Propagating African Violets

Winter Months A Time to Expand Collection

BY BEN BATZER

During winter months, when the weather outside is most dreary, many of us dedicate more attention to our indoor gardens. Because we have more time to spare now, the winter months are profitable times to expand our collection of indoor plants through propagation. African violets lend themselves easily to propagation. They are most frequently propagated through crown division or petiole cuttings. While we often describe violet propagation in terms of leaf cuttings, this is not quite accurate, since roots and new plants develop from the exposed tissue of the petiole rather than the leaf itself.

Diagram of a leaf with "leaf" and "petiole" indicated.

I have a particular appreciation for African violets, which bloom consistently all winter, whether they grow under lights or on the windowsill. To propagate violets through petiole/leaf cuttings, use a sharp knife to cut a young leaf from the center of a mature plant. Do not break or tear the petiole, since damaged tissue is more likely to rot. Using the same sharp blade, cut the petiole so its length is around two inches. Fill a small pot with moist, sandy soil and tamp down lightly. I prefer to use a potting mix of equal parts sand, perlite, and peat- based soilless medium. Push the petiole into the soil until it is deep enough to hold the leaf upright in the pot. If propagating the same variety, I often place several leaves together to save space.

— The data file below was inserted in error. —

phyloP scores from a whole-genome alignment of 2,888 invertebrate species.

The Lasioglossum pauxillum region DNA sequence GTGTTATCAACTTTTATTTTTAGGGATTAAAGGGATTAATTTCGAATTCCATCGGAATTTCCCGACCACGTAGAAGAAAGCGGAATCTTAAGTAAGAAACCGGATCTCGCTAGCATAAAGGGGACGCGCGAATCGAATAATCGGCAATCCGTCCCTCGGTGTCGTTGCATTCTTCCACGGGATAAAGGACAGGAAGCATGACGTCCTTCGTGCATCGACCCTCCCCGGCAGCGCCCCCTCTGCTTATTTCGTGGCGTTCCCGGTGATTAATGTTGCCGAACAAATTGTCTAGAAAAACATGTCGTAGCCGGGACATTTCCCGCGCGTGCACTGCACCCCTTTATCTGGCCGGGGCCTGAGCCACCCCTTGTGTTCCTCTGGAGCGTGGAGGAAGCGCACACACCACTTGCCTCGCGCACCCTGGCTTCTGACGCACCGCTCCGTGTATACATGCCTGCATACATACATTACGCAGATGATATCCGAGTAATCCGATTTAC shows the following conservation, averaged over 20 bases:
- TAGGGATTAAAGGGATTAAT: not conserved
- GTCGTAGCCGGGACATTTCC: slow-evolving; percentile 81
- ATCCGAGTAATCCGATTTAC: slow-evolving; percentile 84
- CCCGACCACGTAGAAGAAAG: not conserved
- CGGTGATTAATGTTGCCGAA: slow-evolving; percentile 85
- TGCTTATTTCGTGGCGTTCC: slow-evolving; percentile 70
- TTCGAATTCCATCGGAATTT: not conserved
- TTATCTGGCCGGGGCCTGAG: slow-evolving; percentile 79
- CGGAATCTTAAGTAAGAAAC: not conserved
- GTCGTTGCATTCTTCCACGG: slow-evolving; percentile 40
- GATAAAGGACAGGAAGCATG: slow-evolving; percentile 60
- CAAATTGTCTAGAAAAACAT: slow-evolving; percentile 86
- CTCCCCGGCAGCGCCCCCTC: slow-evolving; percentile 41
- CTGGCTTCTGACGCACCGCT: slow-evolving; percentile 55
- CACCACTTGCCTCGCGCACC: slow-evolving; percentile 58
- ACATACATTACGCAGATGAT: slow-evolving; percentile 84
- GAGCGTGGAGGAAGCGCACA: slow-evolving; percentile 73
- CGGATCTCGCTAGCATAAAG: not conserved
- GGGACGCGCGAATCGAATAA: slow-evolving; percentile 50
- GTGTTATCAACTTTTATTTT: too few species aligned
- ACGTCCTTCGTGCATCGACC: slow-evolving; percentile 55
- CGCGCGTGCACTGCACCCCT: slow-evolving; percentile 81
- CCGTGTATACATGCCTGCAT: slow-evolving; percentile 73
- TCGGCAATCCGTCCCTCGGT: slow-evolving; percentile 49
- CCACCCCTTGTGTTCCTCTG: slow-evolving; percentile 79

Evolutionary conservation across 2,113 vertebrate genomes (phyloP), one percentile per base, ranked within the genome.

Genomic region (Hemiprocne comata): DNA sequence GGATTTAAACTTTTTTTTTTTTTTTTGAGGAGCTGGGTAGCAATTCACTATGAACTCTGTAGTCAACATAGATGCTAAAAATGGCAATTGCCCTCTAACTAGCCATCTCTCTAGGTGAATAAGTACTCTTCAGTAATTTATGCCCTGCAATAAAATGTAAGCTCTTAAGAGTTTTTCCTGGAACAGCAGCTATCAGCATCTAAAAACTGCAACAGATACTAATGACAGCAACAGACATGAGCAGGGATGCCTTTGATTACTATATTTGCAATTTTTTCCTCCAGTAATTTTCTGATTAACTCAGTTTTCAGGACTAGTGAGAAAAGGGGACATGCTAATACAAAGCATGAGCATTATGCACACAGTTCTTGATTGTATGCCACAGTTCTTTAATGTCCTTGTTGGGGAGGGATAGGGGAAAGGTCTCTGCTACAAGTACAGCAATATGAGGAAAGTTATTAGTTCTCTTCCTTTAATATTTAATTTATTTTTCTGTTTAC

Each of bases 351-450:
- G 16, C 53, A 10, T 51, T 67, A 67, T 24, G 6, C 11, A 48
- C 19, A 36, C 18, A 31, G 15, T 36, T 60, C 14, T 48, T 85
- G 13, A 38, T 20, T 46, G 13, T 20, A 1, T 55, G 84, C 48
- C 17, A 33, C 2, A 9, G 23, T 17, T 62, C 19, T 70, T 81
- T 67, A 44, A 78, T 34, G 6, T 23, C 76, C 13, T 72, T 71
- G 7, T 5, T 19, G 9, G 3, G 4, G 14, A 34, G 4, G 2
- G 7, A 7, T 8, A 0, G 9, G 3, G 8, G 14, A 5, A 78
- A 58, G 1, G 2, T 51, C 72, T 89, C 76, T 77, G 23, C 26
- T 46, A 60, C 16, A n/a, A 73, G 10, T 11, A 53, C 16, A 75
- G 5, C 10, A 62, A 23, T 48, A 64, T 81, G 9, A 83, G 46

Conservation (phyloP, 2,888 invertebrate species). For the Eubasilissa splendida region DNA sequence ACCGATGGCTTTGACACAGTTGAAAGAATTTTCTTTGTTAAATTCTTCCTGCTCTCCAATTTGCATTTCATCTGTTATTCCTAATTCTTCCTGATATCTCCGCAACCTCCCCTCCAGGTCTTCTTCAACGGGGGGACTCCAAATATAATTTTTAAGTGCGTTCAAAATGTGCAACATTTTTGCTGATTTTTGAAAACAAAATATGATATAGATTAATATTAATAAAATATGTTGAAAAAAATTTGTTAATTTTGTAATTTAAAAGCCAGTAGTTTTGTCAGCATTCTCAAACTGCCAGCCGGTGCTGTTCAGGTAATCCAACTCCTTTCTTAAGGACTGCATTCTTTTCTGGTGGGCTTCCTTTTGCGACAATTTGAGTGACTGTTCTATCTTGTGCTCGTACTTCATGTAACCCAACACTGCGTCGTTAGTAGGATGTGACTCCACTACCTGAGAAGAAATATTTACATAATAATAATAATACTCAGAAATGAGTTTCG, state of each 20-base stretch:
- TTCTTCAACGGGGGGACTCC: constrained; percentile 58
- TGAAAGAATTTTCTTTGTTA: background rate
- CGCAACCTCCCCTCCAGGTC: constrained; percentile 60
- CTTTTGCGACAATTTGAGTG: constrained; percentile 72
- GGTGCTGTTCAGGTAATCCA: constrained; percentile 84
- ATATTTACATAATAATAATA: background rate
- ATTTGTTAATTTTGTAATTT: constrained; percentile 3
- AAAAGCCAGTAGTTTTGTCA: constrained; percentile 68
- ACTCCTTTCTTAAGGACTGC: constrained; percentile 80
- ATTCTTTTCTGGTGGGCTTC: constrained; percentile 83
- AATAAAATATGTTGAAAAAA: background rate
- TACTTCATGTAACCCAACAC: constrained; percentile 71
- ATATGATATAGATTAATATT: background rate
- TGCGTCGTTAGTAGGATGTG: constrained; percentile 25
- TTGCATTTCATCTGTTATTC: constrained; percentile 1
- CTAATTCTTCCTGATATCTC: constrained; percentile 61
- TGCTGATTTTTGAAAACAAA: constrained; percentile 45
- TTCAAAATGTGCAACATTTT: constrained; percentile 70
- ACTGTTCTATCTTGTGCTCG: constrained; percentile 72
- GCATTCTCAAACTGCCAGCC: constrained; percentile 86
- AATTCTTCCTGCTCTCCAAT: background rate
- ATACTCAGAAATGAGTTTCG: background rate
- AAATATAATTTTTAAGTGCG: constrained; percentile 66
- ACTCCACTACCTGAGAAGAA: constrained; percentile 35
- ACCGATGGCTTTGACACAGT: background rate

Moisten the soil lightly and slip the pot into a Ziploc bag. The bag will create a humid environment so the leaves won’t wilt while forming roots. If you have working grow-lights, place the bagged pot along the edge of the shelves. A bright window- sill will also work well. In two to three months, young plants will emerge alongside the petioles.

When the young plants have dime-sized leaves, shake the plants out of the pot. Using your fingers, gently pull the young plants away from the mother leaves. Some plants will come away with roots while others while come away with no roots. I usually plant both kinds of plantlets; even rootless sprouts will soon form sturdy roots of their own. Three-inch pots are the most suitable size for these young plants. I again use the propagating mix as my soil medium.

At this point, the young plants can be grown like their mature counterparts. Water when the top of the potting mix begins to feel dry and provide bright light. I do not use special fertilizer for violets. Rather, I use the same fertilizing regime for all houseplants: one week a diluted balance (14-12-14) and the next week a diluted fish/seaweed emulsion. As the young plants grow larger, pot them up one size at a time. I use shallow pans, bonsai bowls, or azalea pots because violets develop wide and shallow root systems. I often have blooming plants six to nine months from taking petiole cuttings!

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